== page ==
Too many people think of entrepreneurs as Web Wunderkinds who stumble upon some million-dollar idea in their college dorm room.
The more common experience for entrepreneurs is the discovery of a simple idea that is not necessarily unique, yet often overlooked.
Take Brian Scudamore, an unemployed high-school dropout, whose moment of inspiration struck while staring at a beat-up waste-removal truck in line at a McDonald's drive-through.
Within a week, Scudamore had his own truck, and was driving up and down streets in search of homes with rubbish out front. He would knock on doors and ask residents whether they wanted their junk carted off for a fee. Through face-to-face interactions with customers, Brian discovered what prevented some people from using trash hauling services: The appearance of waste removal trucks and the demeanor of the workers who man them.
As Scudamore built his business, which he called the Rubbish Boys, he insisted that each truck was washed daily, painted with the company's signature colors and that employees wore clean, professional uniforms. This new approach to an old business helped the Rubbish Boys stand out, and eventually evolve into a $100 million business.
What may be surprising is that stories like Scudamore's are the norm among successful new businesses, according to Amar Bhide, author of Origins and Evolution of New Businesses. In the book, Bhide notes that the majority of Inc. 500 companies are started by inexperienced entrepreneurs who do not possess any new technology.
Examining hundreds of successful ventures, Bhide finds that the typical business has humble, improvised origins. Even entrepreneurs like Bill Gates and Sam Walton initially pursued small, uncertain opportunities, without much capital, market research or breakthrough technologies. In other words, the well-planned, venture-backed startups we so often hear about in the media are the exception rather the rule.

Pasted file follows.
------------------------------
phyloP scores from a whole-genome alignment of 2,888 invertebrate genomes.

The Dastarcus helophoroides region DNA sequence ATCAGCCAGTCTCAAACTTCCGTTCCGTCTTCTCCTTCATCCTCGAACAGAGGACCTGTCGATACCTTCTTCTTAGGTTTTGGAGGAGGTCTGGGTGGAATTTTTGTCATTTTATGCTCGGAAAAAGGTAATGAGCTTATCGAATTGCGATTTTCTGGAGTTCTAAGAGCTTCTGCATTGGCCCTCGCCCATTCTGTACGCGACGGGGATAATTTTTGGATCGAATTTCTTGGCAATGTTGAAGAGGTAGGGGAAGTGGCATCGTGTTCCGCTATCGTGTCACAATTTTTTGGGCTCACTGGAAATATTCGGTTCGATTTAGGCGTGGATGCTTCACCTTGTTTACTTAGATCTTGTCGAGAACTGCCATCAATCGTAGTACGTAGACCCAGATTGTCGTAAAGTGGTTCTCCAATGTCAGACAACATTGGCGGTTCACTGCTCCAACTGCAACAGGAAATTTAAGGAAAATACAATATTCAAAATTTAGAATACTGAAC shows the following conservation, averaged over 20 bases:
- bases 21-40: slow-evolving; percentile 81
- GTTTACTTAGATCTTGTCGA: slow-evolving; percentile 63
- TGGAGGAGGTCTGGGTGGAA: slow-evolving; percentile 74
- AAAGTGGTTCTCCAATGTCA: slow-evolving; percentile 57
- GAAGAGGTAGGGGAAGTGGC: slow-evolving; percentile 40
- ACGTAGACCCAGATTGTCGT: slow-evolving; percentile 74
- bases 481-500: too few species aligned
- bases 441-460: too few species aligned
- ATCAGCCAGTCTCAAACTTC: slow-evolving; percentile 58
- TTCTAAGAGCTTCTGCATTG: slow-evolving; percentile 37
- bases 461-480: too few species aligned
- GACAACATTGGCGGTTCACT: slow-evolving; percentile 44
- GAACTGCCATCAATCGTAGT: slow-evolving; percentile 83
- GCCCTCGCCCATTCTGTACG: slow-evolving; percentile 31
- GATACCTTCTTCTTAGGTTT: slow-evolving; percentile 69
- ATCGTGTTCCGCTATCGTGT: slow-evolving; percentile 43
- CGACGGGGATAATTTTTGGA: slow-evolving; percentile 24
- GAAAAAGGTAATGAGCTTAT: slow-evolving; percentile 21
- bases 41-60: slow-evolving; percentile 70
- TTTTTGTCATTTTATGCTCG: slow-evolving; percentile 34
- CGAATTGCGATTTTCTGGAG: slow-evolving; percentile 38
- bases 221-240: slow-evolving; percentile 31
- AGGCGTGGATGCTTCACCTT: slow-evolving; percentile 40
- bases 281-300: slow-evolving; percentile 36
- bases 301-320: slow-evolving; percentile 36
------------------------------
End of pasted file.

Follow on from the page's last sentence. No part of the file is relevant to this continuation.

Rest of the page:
Bhide further finds that coping with ambiguity and surprises, face-to-face selling, and making do with second-tier employees is more important than foresight, deal-making or recruiting top-notch teams.
Now most people reading this column wouldn't likely recognize The Rubbish Boys as a household name in the waste management business. That's because, like all good founders, Scudamore learned over time from customer feedback and market adaptation and eventually re-branded the company by the more familiar name it goes by today: 1-800-Got-Junk?
Founders like Brian Scudamore remind us that rather than breakthrough ideas accelerated by loads of venture capital, it is often simple solutions to everyday problems, combined with years of persistence and business-building, that lead to entrepreneurial success stories.
Watch Brian Scudamore reveal the story behind his business, 1-800-Got-Junk?:
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